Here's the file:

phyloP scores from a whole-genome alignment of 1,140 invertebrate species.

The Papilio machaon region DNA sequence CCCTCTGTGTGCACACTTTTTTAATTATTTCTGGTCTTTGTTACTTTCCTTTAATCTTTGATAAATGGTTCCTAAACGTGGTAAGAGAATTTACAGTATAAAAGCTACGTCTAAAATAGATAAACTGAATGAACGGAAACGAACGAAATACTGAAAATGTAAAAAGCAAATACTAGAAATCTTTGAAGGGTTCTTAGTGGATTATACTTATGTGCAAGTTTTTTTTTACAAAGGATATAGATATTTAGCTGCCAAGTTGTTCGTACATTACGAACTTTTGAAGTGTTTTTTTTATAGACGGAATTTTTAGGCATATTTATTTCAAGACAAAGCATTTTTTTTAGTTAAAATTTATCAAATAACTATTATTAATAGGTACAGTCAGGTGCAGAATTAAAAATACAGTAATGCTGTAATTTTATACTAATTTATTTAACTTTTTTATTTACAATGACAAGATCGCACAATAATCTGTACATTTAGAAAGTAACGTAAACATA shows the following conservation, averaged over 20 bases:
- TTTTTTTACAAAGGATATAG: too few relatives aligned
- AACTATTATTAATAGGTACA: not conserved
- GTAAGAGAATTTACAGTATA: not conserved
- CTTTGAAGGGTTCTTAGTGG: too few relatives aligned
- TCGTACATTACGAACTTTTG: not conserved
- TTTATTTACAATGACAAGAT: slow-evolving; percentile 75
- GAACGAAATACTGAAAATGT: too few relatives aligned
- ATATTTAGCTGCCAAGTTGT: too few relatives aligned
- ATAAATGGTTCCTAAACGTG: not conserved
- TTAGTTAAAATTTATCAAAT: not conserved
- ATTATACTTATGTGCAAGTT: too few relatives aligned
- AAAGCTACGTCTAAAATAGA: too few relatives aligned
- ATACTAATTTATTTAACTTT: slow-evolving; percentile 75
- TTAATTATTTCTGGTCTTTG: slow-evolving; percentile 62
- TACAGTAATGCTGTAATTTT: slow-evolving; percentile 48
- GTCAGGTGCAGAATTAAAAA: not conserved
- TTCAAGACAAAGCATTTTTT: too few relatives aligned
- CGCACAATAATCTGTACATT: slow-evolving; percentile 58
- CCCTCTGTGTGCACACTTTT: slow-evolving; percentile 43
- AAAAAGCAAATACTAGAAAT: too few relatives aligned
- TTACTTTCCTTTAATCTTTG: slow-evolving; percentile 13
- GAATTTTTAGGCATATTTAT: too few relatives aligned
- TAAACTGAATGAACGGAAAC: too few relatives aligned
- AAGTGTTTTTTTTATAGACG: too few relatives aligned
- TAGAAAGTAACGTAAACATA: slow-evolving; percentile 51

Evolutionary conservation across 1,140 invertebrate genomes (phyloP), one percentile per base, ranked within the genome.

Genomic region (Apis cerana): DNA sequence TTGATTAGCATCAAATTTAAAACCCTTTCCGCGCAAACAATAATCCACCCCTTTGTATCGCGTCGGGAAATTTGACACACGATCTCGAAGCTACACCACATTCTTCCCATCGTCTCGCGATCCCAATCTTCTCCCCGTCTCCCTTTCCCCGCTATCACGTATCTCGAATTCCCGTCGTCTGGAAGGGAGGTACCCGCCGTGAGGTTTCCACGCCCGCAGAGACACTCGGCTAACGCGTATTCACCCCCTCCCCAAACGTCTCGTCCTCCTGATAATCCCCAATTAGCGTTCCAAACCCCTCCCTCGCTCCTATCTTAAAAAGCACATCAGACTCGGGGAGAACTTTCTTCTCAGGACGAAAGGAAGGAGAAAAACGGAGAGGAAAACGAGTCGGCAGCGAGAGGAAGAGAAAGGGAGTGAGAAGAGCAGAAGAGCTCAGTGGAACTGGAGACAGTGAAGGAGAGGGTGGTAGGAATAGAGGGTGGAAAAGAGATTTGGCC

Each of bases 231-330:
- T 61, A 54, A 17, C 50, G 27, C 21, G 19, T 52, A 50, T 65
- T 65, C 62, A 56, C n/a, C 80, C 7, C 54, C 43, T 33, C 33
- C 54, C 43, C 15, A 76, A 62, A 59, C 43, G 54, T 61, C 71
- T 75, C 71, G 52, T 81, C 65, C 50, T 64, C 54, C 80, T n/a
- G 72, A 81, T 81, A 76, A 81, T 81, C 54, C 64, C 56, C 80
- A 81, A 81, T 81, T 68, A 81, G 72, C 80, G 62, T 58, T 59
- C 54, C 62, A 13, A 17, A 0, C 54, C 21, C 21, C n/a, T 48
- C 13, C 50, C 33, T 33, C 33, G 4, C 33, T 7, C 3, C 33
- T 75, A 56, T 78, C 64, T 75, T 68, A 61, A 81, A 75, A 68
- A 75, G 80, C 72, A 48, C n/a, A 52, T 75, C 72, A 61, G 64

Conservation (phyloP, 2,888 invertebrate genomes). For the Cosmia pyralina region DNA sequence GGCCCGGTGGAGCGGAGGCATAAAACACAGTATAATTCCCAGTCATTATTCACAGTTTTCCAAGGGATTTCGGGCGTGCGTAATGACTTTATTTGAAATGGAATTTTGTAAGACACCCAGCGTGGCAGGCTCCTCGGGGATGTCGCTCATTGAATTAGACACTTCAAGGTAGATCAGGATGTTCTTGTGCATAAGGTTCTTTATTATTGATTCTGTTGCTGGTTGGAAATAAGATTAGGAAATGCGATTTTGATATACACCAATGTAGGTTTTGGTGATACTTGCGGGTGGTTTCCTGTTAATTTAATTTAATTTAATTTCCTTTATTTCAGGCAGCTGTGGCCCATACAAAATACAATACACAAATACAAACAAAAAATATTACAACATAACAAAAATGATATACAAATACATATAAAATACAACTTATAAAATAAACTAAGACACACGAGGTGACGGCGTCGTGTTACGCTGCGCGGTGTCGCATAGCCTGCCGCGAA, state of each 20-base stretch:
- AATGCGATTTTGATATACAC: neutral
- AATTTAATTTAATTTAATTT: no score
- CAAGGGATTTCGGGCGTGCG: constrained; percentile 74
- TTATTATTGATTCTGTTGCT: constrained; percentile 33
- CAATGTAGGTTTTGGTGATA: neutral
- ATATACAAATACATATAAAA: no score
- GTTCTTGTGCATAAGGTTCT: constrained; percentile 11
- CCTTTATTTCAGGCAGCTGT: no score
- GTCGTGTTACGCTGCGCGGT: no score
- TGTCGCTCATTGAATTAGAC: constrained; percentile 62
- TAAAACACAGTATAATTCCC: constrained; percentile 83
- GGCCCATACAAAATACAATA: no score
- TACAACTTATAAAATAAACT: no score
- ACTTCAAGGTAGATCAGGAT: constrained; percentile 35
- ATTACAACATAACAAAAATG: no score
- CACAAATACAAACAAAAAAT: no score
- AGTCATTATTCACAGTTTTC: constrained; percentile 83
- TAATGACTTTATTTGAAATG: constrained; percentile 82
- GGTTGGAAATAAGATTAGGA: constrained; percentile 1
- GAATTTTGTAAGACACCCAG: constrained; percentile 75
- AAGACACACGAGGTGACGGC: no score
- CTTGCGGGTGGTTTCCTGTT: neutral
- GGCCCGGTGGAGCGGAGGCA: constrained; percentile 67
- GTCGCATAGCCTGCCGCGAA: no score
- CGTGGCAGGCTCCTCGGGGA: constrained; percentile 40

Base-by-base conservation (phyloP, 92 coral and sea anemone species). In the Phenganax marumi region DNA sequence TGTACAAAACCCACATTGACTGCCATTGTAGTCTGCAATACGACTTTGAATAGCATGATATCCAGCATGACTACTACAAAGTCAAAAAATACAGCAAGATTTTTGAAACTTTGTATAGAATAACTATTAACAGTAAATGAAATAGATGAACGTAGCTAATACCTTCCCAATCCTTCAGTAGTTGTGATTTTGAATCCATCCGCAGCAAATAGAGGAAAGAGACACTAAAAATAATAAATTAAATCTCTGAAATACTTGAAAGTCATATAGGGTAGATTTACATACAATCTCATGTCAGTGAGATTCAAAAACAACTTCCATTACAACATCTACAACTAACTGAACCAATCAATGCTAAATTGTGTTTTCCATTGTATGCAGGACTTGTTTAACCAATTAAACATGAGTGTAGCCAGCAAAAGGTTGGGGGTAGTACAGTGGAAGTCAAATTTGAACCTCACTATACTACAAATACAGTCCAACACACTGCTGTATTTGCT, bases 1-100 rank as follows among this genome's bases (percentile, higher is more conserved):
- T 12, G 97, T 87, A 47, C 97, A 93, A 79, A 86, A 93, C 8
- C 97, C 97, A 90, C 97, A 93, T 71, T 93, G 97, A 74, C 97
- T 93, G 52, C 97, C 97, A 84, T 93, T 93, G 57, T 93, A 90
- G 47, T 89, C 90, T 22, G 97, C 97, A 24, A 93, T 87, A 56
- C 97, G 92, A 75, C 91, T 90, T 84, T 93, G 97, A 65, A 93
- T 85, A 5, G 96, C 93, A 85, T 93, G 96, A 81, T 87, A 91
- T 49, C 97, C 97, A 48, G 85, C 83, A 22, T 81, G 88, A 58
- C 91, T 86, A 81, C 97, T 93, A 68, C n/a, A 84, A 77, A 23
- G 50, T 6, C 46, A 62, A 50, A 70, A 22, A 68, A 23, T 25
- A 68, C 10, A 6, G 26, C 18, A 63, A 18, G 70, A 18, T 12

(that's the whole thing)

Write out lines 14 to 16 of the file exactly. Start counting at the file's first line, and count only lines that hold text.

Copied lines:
- AAAGCTACGTCTAAAATAGA: too few relatives aligned
- ATACTAATTTATTTAACTTT: slow-evolving; percentile 75
- TTAATTATTTCTGGTCTTTG: slow-evolving; percentile 62